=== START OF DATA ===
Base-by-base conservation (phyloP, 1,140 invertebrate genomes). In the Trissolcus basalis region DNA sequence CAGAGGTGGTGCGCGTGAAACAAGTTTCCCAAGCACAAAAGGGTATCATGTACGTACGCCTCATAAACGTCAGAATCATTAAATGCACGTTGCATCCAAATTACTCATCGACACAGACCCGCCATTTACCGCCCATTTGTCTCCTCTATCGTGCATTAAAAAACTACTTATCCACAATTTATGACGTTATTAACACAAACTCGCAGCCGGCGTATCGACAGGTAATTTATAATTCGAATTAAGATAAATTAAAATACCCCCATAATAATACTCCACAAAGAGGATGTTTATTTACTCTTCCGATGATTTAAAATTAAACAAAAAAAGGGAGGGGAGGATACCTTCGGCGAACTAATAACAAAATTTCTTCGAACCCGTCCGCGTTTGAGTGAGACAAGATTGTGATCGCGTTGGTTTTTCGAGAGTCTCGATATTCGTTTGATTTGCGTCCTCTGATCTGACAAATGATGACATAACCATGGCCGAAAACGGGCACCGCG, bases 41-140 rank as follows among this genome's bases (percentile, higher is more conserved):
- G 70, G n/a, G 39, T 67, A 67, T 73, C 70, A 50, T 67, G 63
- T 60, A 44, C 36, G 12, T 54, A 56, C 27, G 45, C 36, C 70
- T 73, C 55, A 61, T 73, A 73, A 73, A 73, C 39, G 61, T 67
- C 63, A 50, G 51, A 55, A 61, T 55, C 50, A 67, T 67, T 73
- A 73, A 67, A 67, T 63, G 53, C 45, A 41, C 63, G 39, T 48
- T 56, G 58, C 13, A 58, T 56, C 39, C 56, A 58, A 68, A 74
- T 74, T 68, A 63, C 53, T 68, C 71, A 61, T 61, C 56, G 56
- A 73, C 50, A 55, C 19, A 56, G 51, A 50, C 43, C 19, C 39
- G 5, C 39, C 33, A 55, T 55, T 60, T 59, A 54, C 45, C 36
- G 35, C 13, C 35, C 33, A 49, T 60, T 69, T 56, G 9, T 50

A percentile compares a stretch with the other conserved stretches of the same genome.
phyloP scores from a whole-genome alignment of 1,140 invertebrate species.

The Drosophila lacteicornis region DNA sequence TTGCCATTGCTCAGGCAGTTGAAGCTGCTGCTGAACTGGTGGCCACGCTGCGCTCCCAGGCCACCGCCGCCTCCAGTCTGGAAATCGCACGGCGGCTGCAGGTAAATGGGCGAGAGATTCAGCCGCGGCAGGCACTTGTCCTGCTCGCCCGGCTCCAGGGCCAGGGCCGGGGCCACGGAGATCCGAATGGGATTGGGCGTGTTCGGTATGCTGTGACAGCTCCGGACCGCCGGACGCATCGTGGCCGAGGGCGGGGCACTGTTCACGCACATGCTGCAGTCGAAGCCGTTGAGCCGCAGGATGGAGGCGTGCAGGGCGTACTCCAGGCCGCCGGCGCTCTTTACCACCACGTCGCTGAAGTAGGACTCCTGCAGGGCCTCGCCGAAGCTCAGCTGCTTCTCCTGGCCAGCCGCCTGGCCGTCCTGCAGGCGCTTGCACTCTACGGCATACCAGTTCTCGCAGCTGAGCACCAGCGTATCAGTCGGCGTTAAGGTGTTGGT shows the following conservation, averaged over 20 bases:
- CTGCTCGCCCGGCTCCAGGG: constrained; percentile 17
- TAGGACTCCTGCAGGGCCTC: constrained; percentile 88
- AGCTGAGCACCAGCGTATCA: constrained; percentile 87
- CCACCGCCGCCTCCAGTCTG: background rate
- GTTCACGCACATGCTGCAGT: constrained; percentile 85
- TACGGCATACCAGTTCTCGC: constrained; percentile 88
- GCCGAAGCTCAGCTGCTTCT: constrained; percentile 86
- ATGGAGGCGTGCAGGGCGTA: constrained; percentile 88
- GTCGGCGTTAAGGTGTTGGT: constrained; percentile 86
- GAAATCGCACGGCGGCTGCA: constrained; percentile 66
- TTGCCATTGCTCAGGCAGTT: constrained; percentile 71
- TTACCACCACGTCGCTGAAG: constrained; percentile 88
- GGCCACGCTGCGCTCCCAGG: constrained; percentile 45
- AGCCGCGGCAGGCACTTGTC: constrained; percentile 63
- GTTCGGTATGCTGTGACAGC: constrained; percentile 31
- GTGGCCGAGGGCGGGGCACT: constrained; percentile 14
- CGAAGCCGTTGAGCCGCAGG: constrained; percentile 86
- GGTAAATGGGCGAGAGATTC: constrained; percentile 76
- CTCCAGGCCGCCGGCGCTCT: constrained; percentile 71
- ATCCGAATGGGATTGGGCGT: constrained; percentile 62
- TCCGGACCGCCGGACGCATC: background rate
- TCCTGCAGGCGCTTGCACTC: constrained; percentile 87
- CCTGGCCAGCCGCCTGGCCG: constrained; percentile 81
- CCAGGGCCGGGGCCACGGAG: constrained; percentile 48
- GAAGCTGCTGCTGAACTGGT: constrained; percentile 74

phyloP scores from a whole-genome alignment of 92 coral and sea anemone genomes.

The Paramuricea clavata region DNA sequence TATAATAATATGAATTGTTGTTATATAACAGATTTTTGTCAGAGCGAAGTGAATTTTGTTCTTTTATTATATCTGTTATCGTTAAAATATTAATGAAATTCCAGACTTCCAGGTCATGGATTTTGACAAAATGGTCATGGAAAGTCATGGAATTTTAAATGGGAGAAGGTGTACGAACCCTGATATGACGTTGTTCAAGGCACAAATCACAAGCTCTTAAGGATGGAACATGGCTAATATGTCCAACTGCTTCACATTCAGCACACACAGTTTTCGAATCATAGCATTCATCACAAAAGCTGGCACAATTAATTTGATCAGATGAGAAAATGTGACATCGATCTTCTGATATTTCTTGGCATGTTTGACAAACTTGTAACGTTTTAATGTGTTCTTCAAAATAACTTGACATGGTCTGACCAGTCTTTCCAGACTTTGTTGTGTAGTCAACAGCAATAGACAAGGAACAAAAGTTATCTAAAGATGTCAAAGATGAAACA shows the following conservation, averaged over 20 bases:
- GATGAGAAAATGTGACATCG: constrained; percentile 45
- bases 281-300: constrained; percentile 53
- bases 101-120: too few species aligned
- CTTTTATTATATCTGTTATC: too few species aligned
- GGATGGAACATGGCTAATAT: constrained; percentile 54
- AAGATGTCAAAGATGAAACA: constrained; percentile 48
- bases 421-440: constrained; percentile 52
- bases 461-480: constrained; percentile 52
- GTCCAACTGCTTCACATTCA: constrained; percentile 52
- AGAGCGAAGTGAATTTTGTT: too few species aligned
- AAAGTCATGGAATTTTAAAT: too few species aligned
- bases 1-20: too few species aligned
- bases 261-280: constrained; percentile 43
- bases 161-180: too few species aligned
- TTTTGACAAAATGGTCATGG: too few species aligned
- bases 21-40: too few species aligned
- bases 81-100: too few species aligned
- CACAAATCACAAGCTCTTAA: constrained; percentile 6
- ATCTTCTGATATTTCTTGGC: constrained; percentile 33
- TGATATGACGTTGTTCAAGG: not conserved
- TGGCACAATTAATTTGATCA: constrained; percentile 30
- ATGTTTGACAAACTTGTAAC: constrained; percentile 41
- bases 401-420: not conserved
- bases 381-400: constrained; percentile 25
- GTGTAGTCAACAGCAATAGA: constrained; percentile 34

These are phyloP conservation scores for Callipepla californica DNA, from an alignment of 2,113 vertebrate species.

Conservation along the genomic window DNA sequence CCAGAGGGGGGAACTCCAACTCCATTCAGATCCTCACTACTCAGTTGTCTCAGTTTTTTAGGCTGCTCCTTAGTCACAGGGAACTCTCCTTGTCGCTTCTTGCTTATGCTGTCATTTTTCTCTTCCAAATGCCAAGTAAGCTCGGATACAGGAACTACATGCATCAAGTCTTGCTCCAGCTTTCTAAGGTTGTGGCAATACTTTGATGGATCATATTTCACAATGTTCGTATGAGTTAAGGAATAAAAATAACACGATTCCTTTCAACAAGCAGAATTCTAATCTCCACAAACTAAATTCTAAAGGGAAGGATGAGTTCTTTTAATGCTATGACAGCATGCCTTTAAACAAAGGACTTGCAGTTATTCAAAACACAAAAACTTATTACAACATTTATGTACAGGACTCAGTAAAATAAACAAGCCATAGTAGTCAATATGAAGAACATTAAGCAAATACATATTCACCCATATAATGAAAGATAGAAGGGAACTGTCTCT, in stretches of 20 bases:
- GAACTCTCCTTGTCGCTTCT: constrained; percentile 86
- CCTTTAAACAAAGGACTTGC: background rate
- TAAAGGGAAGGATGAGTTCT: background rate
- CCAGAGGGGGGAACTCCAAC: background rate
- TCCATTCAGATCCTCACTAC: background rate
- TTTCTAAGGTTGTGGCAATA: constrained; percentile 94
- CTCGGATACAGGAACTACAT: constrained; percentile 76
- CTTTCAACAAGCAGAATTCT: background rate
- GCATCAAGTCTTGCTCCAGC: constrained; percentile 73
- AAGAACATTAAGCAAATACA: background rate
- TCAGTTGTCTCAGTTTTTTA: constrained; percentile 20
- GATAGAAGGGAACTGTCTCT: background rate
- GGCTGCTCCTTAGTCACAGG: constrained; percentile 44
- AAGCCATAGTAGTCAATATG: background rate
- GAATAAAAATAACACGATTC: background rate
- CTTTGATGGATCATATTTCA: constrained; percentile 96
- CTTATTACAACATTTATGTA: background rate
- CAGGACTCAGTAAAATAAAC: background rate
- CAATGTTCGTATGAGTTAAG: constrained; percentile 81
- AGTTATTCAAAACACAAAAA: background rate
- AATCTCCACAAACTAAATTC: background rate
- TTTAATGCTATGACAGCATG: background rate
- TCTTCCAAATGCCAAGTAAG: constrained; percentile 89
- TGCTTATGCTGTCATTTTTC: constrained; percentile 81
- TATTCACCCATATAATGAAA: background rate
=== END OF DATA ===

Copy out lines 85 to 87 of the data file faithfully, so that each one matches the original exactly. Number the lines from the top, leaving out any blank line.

- CTTATTACAACATTTATGTA: background rate
- CAGGACTCAGTAAAATAAAC: background rate
- CAATGTTCGTATGAGTTAAG: constrained; percentile 81